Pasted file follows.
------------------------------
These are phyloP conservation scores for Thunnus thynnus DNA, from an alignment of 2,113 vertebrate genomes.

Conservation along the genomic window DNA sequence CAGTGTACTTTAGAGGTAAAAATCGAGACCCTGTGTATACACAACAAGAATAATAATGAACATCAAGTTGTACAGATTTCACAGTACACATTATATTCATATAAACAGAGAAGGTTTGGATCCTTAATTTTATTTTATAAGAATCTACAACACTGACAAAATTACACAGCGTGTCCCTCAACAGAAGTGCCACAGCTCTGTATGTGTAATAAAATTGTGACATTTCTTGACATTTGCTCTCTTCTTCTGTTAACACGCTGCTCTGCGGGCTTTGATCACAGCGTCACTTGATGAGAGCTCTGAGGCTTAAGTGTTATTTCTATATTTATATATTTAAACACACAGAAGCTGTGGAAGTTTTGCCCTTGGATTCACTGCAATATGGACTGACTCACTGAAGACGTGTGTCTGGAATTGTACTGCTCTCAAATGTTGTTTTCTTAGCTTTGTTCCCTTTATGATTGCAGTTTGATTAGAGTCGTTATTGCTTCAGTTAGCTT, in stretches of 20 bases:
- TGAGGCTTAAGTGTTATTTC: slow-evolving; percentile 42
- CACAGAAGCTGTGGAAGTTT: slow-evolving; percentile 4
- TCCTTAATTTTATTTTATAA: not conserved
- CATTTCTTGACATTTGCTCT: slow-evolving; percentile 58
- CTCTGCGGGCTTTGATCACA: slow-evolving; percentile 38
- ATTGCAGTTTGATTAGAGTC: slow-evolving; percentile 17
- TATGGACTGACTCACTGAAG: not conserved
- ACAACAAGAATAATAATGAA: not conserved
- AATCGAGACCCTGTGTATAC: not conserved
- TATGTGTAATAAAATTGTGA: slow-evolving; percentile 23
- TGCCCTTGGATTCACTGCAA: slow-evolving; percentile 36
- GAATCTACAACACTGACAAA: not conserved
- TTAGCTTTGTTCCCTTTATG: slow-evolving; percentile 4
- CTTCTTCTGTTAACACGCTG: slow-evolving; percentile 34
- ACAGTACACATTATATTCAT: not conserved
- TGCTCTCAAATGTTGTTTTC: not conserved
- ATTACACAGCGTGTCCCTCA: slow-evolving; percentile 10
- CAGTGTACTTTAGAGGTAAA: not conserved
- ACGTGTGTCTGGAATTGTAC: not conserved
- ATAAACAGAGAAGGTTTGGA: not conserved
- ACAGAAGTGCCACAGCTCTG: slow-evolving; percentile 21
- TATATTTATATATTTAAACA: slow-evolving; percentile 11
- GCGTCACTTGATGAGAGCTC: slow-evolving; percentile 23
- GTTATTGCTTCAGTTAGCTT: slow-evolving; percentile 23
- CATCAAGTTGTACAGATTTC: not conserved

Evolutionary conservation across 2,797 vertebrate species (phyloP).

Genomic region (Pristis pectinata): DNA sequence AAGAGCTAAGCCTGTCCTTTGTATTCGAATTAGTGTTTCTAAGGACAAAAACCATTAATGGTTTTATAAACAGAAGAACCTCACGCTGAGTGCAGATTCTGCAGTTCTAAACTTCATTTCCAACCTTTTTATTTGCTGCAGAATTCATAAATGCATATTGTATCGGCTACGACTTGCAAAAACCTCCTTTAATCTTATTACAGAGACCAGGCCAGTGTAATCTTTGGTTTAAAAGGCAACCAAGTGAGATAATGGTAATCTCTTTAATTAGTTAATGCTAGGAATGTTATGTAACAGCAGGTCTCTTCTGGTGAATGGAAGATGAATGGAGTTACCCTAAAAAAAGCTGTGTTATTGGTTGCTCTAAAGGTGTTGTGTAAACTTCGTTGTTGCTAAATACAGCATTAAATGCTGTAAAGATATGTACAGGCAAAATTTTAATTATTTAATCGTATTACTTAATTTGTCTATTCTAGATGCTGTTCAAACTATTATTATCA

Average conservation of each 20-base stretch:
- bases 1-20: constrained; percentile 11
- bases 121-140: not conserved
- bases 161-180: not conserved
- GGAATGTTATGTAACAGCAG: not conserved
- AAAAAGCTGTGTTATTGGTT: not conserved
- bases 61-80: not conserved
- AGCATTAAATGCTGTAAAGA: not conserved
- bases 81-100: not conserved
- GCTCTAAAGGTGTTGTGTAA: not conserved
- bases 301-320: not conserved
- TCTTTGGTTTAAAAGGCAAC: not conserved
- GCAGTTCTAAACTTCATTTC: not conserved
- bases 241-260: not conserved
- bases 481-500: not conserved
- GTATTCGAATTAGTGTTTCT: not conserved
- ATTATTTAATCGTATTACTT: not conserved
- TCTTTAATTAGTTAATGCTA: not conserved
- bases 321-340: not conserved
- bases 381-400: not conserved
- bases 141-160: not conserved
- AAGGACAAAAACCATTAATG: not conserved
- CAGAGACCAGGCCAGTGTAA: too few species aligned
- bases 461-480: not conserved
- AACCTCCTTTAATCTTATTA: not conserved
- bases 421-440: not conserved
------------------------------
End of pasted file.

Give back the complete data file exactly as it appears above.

These are phyloP conservation scores for Thunnus thynnus DNA, from an alignment of 2,113 vertebrate genomes.

Conservation along the genomic window DNA sequence CAGTGTACTTTAGAGGTAAAAATCGAGACCCTGTGTATACACAACAAGAATAATAATGAACATCAAGTTGTACAGATTTCACAGTACACATTATATTCATATAAACAGAGAAGGTTTGGATCCTTAATTTTATTTTATAAGAATCTACAACACTGACAAAATTACACAGCGTGTCCCTCAACAGAAGTGCCACAGCTCTGTATGTGTAATAAAATTGTGACATTTCTTGACATTTGCTCTCTTCTTCTGTTAACACGCTGCTCTGCGGGCTTTGATCACAGCGTCACTTGATGAGAGCTCTGAGGCTTAAGTGTTATTTCTATATTTATATATTTAAACACACAGAAGCTGTGGAAGTTTTGCCCTTGGATTCACTGCAATATGGACTGACTCACTGAAGACGTGTGTCTGGAATTGTACTGCTCTCAAATGTTGTTTTCTTAGCTTTGTTCCCTTTATGATTGCAGTTTGATTAGAGTCGTTATTGCTTCAGTTAGCTT, in stretches of 20 bases:
- TGAGGCTTAAGTGTTATTTC: slow-evolving; percentile 42
- CACAGAAGCTGTGGAAGTTT: slow-evolving; percentile 4
- TCCTTAATTTTATTTTATAA: not conserved
- CATTTCTTGACATTTGCTCT: slow-evolving; percentile 58
- CTCTGCGGGCTTTGATCACA: slow-evolving; percentile 38
- ATTGCAGTTTGATTAGAGTC: slow-evolving; percentile 17
- TATGGACTGACTCACTGAAG: not conserved
- ACAACAAGAATAATAATGAA: not conserved
- AATCGAGACCCTGTGTATAC: not conserved
- TATGTGTAATAAAATTGTGA: slow-evolving; percentile 23
- TGCCCTTGGATTCACTGCAA: slow-evolving; percentile 36
- GAATCTACAACACTGACAAA: not conserved
- TTAGCTTTGTTCCCTTTATG: slow-evolving; percentile 4
- CTTCTTCTGTTAACACGCTG: slow-evolving; percentile 34
- ACAGTACACATTATATTCAT: not conserved
- TGCTCTCAAATGTTGTTTTC: not conserved
- ATTACACAGCGTGTCCCTCA: slow-evolving; percentile 10
- CAGTGTACTTTAGAGGTAAA: not conserved
- ACGTGTGTCTGGAATTGTAC: not conserved
- ATAAACAGAGAAGGTTTGGA: not conserved
- ACAGAAGTGCCACAGCTCTG: slow-evolving; percentile 21
- TATATTTATATATTTAAACA: slow-evolving; percentile 11
- GCGTCACTTGATGAGAGCTC: slow-evolving; percentile 23
- GTTATTGCTTCAGTTAGCTT: slow-evolving; percentile 23
- CATCAAGTTGTACAGATTTC: not conserved

Evolutionary conservation across 2,797 vertebrate species (phyloP).

Genomic region (Pristis pectinata): DNA sequence AAGAGCTAAGCCTGTCCTTTGTATTCGAATTAGTGTTTCTAAGGACAAAAACCATTAATGGTTTTATAAACAGAAGAACCTCACGCTGAGTGCAGATTCTGCAGTTCTAAACTTCATTTCCAACCTTTTTATTTGCTGCAGAATTCATAAATGCATATTGTATCGGCTACGACTTGCAAAAACCTCCTTTAATCTTATTACAGAGACCAGGCCAGTGTAATCTTTGGTTTAAAAGGCAACCAAGTGAGATAATGGTAATCTCTTTAATTAGTTAATGCTAGGAATGTTATGTAACAGCAGGTCTCTTCTGGTGAATGGAAGATGAATGGAGTTACCCTAAAAAAAGCTGTGTTATTGGTTGCTCTAAAGGTGTTGTGTAAACTTCGTTGTTGCTAAATACAGCATTAAATGCTGTAAAGATATGTACAGGCAAAATTTTAATTATTTAATCGTATTACTTAATTTGTCTATTCTAGATGCTGTTCAAACTATTATTATCA

Average conservation of each 20-base stretch:
- bases 1-20: constrained; percentile 11
- bases 121-140: not conserved
- bases 161-180: not conserved
- GGAATGTTATGTAACAGCAG: not conserved
- AAAAAGCTGTGTTATTGGTT: not conserved
- bases 61-80: not conserved
- AGCATTAAATGCTGTAAAGA: not conserved
- bases 81-100: not conserved
- GCTCTAAAGGTGTTGTGTAA: not conserved
- bases 301-320: not conserved
- TCTTTGGTTTAAAAGGCAAC: not conserved
- GCAGTTCTAAACTTCATTTC: not conserved
- bases 241-260: not conserved
- bases 481-500: not conserved
- GTATTCGAATTAGTGTTTCT: not conserved
- ATTATTTAATCGTATTACTT: not conserved
- TCTTTAATTAGTTAATGCTA: not conserved
- bases 321-340: not conserved
- bases 381-400: not conserved
- bases 141-160: not conserved
- AAGGACAAAAACCATTAATG: not conserved
- CAGAGACCAGGCCAGTGTAA: too few species aligned
- bases 461-480: not conserved
- AACCTCCTTTAATCTTATTA: not conserved
- bases 421-440: not conserved